With Experience Comes Knowledge, And With Knowledge Comes Strong Points Of View.
For those of us who are smart, innovative and impassioned with ideas regarding how things should get done, especially in today’s virtual world, it is easy to find ourselves heads down on projects that matter most to us.
Getting things done is important. But, sometimes, when people disagree with each other on priorities or processes, the disagreement causes us to have emotional reactions. When this happens, I sometimes hear the term “triggered” being thrown around. When we feel triggered, it likely means that we are experiencing an emotional response to a situation that doesn’t need that response.
Here’s an idea:
The next time you feel triggered, cross the street on yourself and ask yourself if you are really triggered or did you possibly just over-react.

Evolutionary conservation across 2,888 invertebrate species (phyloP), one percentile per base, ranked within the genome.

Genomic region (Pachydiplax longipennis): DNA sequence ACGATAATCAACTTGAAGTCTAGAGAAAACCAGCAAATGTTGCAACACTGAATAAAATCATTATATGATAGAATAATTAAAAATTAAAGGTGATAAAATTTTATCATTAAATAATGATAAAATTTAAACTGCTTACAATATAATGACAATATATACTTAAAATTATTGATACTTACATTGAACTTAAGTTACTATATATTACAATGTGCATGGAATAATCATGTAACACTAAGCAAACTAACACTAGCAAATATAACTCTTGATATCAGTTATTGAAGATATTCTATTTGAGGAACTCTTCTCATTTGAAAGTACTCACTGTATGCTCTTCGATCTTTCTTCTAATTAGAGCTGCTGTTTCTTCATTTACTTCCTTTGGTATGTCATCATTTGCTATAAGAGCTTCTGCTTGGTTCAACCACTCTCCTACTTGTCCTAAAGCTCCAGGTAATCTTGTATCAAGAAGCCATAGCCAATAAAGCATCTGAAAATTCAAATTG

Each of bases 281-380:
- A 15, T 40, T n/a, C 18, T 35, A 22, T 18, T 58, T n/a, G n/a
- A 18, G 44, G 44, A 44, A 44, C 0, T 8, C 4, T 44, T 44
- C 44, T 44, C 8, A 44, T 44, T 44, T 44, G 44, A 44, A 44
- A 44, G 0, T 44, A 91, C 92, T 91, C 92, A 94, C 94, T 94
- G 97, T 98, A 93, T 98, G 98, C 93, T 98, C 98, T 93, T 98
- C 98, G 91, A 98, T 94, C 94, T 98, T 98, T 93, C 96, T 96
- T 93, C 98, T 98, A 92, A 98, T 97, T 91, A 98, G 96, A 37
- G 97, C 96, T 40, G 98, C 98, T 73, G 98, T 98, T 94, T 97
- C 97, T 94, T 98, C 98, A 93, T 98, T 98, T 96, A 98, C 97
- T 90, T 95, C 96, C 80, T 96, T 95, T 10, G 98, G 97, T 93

What Is ‘Crossing The Street?’
Crossing the street means that, instead of arguing your point of view against somebody else’s point of view, you drop your beliefs and cross the street to their side. Once across the street, you ask the other person to explain to you what they are seeing and experiencing from their side of the street.
When you cross the street, you immediately diffuse any potential charge from the situation, because you are empathizing with the other person by asking them to explain and share. Asking questions like “help me understand what you are seeing” or “help me understand your point of view on this issue and how you believe we can solve it” lets the other person know you’re ready to listen and learn. These questions and the act of listening is designed to help build bridges and connect people with the goal of collaboration which leads to creativity and growth.
Crossing the street leads to effective problem solving.
Crossing the street can shift your point of view. And shifting your point of view can help you collaborate and compromise with others.
We must cross the street so we can connect more, create more and grow more.